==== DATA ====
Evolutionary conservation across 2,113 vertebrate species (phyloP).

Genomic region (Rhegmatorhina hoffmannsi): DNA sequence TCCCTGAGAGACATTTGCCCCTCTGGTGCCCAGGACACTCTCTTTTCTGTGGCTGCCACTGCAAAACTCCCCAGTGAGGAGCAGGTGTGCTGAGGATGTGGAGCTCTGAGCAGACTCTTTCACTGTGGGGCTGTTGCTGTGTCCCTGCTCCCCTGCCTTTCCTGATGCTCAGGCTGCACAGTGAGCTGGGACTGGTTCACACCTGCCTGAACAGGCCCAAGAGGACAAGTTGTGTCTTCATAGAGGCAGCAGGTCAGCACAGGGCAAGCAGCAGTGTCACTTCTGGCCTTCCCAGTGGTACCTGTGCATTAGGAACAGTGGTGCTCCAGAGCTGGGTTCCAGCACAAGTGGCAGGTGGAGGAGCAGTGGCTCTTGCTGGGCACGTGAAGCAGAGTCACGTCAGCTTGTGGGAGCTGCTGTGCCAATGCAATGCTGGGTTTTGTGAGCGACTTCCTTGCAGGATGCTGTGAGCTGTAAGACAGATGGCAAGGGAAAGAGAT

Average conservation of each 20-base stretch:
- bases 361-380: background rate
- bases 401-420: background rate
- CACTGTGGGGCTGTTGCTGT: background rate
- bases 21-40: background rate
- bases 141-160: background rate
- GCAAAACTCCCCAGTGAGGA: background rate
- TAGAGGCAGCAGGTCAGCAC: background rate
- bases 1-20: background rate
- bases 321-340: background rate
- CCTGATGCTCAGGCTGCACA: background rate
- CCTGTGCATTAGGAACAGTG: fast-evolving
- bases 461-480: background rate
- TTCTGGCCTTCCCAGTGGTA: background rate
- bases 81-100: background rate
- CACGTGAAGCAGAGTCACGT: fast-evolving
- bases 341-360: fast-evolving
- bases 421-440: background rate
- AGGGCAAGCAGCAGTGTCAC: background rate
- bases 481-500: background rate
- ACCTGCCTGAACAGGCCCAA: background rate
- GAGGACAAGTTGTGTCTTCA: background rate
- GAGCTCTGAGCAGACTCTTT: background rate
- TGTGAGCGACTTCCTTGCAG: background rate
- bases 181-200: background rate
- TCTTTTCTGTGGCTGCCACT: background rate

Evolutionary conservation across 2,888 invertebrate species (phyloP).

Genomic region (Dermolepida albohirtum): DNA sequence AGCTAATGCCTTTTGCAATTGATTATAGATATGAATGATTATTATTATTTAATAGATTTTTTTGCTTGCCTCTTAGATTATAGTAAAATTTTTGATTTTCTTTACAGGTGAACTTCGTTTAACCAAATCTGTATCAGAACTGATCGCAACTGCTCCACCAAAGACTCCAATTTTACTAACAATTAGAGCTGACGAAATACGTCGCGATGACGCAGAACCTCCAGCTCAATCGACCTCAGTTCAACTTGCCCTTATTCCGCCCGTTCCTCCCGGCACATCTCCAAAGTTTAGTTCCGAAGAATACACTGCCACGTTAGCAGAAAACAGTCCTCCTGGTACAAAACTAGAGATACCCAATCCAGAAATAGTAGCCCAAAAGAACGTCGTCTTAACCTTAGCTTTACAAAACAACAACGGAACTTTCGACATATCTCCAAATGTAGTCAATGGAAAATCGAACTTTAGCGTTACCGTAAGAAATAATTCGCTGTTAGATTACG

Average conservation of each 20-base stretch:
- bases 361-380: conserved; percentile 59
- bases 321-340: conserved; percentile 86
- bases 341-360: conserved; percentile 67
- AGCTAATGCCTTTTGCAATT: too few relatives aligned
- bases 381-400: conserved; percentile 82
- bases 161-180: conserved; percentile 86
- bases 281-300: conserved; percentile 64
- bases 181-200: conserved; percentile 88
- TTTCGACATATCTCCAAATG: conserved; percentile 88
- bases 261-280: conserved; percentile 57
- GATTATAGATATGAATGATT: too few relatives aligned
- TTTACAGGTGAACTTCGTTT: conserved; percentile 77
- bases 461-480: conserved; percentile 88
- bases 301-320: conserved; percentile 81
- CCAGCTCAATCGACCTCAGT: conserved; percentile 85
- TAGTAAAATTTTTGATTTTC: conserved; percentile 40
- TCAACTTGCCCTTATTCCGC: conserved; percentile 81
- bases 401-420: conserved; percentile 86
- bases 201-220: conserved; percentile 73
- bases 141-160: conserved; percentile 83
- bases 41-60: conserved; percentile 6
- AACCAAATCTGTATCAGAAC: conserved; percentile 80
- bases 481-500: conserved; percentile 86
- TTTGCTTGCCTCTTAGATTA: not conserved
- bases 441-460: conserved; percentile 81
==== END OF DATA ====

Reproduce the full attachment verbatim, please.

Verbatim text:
Evolutionary conservation across 2,113 vertebrate species (phyloP).

Genomic region (Rhegmatorhina hoffmannsi): DNA sequence TCCCTGAGAGACATTTGCCCCTCTGGTGCCCAGGACACTCTCTTTTCTGTGGCTGCCACTGCAAAACTCCCCAGTGAGGAGCAGGTGTGCTGAGGATGTGGAGCTCTGAGCAGACTCTTTCACTGTGGGGCTGTTGCTGTGTCCCTGCTCCCCTGCCTTTCCTGATGCTCAGGCTGCACAGTGAGCTGGGACTGGTTCACACCTGCCTGAACAGGCCCAAGAGGACAAGTTGTGTCTTCATAGAGGCAGCAGGTCAGCACAGGGCAAGCAGCAGTGTCACTTCTGGCCTTCCCAGTGGTACCTGTGCATTAGGAACAGTGGTGCTCCAGAGCTGGGTTCCAGCACAAGTGGCAGGTGGAGGAGCAGTGGCTCTTGCTGGGCACGTGAAGCAGAGTCACGTCAGCTTGTGGGAGCTGCTGTGCCAATGCAATGCTGGGTTTTGTGAGCGACTTCCTTGCAGGATGCTGTGAGCTGTAAGACAGATGGCAAGGGAAAGAGAT

Average conservation of each 20-base stretch:
- bases 361-380: background rate
- bases 401-420: background rate
- CACTGTGGGGCTGTTGCTGT: background rate
- bases 21-40: background rate
- bases 141-160: background rate
- GCAAAACTCCCCAGTGAGGA: background rate
- TAGAGGCAGCAGGTCAGCAC: background rate
- bases 1-20: background rate
- bases 321-340: background rate
- CCTGATGCTCAGGCTGCACA: background rate
- CCTGTGCATTAGGAACAGTG: fast-evolving
- bases 461-480: background rate
- TTCTGGCCTTCCCAGTGGTA: background rate
- bases 81-100: background rate
- CACGTGAAGCAGAGTCACGT: fast-evolving
- bases 341-360: fast-evolving
- bases 421-440: background rate
- AGGGCAAGCAGCAGTGTCAC: background rate
- bases 481-500: background rate
- ACCTGCCTGAACAGGCCCAA: background rate
- GAGGACAAGTTGTGTCTTCA: background rate
- GAGCTCTGAGCAGACTCTTT: background rate
- TGTGAGCGACTTCCTTGCAG: background rate
- bases 181-200: background rate
- TCTTTTCTGTGGCTGCCACT: background rate

Evolutionary conservation across 2,888 invertebrate species (phyloP).

Genomic region (Dermolepida albohirtum): DNA sequence AGCTAATGCCTTTTGCAATTGATTATAGATATGAATGATTATTATTATTTAATAGATTTTTTTGCTTGCCTCTTAGATTATAGTAAAATTTTTGATTTTCTTTACAGGTGAACTTCGTTTAACCAAATCTGTATCAGAACTGATCGCAACTGCTCCACCAAAGACTCCAATTTTACTAACAATTAGAGCTGACGAAATACGTCGCGATGACGCAGAACCTCCAGCTCAATCGACCTCAGTTCAACTTGCCCTTATTCCGCCCGTTCCTCCCGGCACATCTCCAAAGTTTAGTTCCGAAGAATACACTGCCACGTTAGCAGAAAACAGTCCTCCTGGTACAAAACTAGAGATACCCAATCCAGAAATAGTAGCCCAAAAGAACGTCGTCTTAACCTTAGCTTTACAAAACAACAACGGAACTTTCGACATATCTCCAAATGTAGTCAATGGAAAATCGAACTTTAGCGTTACCGTAAGAAATAATTCGCTGTTAGATTACG

Average conservation of each 20-base stretch:
- bases 361-380: conserved; percentile 59
- bases 321-340: conserved; percentile 86
- bases 341-360: conserved; percentile 67
- AGCTAATGCCTTTTGCAATT: too few relatives aligned
- bases 381-400: conserved; percentile 82
- bases 161-180: conserved; percentile 86
- bases 281-300: conserved; percentile 64
- bases 181-200: conserved; percentile 88
- TTTCGACATATCTCCAAATG: conserved; percentile 88
- bases 261-280: conserved; percentile 57
- GATTATAGATATGAATGATT: too few relatives aligned
- TTTACAGGTGAACTTCGTTT: conserved; percentile 77
- bases 461-480: conserved; percentile 88
- bases 301-320: conserved; percentile 81
- CCAGCTCAATCGACCTCAGT: conserved; percentile 85
- TAGTAAAATTTTTGATTTTC: conserved; percentile 40
- TCAACTTGCCCTTATTCCGC: conserved; percentile 81
- bases 401-420: conserved; percentile 86
- bases 201-220: conserved; percentile 73
- bases 141-160: conserved; percentile 83
- bases 41-60: conserved; percentile 6
- AACCAAATCTGTATCAGAAC: conserved; percentile 80
- bases 481-500: conserved; percentile 86
- TTTGCTTGCCTCTTAGATTA: not conserved
- bases 441-460: conserved; percentile 81